Forward tip portion 64 of blade 58 includes a pair of parallel spaced-apart legs 82 and 84 having forward ends 82a and 84a, respectively and forming a slot 86 therebetween. As shown in FIG. 9, leg tips 82a and 84a are beveled towards slot 86 and rounded towards the outer edges. These beveled surfaces 82b and 84b, respectively assist in guiding legs 82 and 84 into the peripheral opening 26 in pupil expander 10 (shown in FIG. 2). The length of slot 86 is long enough so as to hold a substantial portion of the length of pupil expander 10 when in the elongated condition shown in FIGS. 2 and 6.
Referring once again to FIG. 7, the forward end 52 of housing 42 narrows in height and width to form a forwardly projecting throat structure designated generally at 88. An aperture 90 formed in throat 88 extends from hollow chamber 56 and out the forward end of throat 88 such that tip portion 64 of blade 58 may extend and retract from housing 42.
With reference to FIG. 8, the forward tip portion 64 of blade 58 projects from aperture 90 in the front vertical wall 92 of throat portion 88. As shown in FIG. 7, a pair of projecting legs 94 project forwardly from forward wall 92, and are spaced parallel and above blade 58. The notch 96 formed between legs 94 is designed to receive the folded strap 24 of pupil expander 10, as shown in FIG. 6. Legs 94 are spaced above aperture 90, as shown in FIG. 8, a distance sufficient to receive pupil expander tabs 18 and 20 between legs 94 and blade 58, as blade legs 82 and 84 are retracted (see also FIG. 6).
In operation, when it is desired to insert the pupil expander 10 into an eye during a surgical procedure, a pupil expander 10 is moved from the storage position (shown in FIG. 1) to an elongated condition, as shown in FIG. 2. The stretched elongated condition of FIG. 2 permits convenient removal and handling by insertion tool 40.
To load the pupil expander 10 onto insertion tool 40, forward tip portion 64 of blade 58 is first moved to the completely extended position shown in FIGS. 3-6, by pressing and sliding button 78 forwardly on housing 42. The tool is turned over and the forward ends 82a and 84a of blade legs 82 and 84 are moved longitudinally into the peripheral opening 26 of ring member 12, with beveled portions 82b and 84b assisting in sliding ring member 12 into slot 86 of forward tip portion 64 (see FIGS. 2 and 6). Folded strap 24 around post 32 is retained within notch 96 between projecting legs 94 on throat portion 88 of housing 42, as pupil expander 10 is removed from carrier block 28, so as to be configured as shown in FIG. 6. Once the pupil expander 10 is lifted from the carrier block 28, the tool is turned right side up and blade 58 is withdrawn 2 millimeters so as to bring tabs 18 and 20 under the projecting legs 94 and the strap 24 into notch 96. Thus, insertion tool 40 retains pupil expander 10 in its elongated condition for insertion into an eye in accordance with the procedures outlined in my co-pending applications.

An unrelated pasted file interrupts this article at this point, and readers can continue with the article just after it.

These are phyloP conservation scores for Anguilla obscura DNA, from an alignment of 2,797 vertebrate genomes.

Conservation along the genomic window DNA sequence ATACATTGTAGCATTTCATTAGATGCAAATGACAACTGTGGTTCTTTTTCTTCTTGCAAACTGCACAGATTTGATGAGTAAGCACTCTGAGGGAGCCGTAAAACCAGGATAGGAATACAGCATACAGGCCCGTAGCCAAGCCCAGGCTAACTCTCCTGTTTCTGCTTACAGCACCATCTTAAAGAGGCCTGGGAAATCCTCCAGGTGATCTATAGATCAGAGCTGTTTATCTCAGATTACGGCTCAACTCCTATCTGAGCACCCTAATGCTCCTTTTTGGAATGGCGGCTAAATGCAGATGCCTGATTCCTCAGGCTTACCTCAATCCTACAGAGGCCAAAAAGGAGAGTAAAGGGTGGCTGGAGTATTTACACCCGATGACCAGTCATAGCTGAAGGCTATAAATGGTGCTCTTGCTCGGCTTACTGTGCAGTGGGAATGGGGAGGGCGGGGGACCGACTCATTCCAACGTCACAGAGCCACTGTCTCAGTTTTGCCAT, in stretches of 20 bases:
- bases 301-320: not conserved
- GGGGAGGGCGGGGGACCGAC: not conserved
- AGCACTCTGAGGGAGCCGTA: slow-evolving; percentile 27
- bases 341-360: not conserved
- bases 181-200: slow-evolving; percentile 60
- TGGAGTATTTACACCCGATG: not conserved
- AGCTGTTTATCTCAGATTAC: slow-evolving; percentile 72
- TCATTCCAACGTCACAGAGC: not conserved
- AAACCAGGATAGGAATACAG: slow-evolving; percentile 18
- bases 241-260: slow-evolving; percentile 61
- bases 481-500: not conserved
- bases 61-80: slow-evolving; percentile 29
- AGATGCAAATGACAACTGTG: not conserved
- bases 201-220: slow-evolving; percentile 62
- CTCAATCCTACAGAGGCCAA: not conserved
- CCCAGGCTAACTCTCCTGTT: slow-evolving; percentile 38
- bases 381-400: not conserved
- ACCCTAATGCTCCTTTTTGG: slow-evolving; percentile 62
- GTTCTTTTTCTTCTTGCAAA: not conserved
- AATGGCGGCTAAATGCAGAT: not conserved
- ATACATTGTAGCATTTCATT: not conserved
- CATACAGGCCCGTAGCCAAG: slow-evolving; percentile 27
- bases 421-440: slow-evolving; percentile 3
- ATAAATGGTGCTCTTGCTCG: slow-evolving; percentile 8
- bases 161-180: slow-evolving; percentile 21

Referring once again to FIG. 8, the retracting mechanism of insertion tool 40 is designed to allow the surgeon to retract blade 58 in 1 millimeter increments with relatively gentle pressure parallel to housing 42 to slide button 78. This is accomplished by providing generally rounded corrugations 80 on plate 74 and the lower surface of upper wall 44. If button 78 is pushed downward perpendicular to the handle, it will completely disengage plate 74 from upper wall 44 and allow the blade to be moved freely. The total movement of blade 58 must permit blade 58 to be completely withdrawn into housing 42 to permit proper insertion of pupil expander 10 within the eye. Preferably, housing 42 and button 78 are fabricated of an autoclavable material. To minimize the resistance encountered when blade 58 slides within aperture 90 of housing 42, it is desirable to highly polish at least forward portion 60 of blade 58.
Whereas the invention has been shown and described in connection with the preferred embodiment thereof, it will be understood that many modifications, substitutions and additions, such as pushing the expander off of a fixed blade, may be made which are within the intended broad scope of the appended claims. It is, therefore, seen that this invention will accomplish all of the stated objectives.
|Cited Patent||Filing date||Publication date||Applicant||Title|
|US459818 *||May 19, 1891||Sep 22, 1891||barlett|
|US1105641 *||May 12, 1914||Aug 4, 1914||Luther Thos Feaster||Adjustable finger-piece eyeglass-holder.|
|US2147800 *||Jan 8, 1937||Feb 21, 1939||Paul H Sadowski||Work holder|
|US2464114 *||Dec 3, 1945||Mar 8, 1949||John Bloecher||Meat holder to facilitate carving|
|US2584547 *||Feb 12, 1948||Feb 5, 1952||Benjamin Cahn||Hair tweezers with automatic traction|
|US2812758 *||Jul 26, 1955||Nov 12, 1957||Blumenschein John C||Surgical retractor|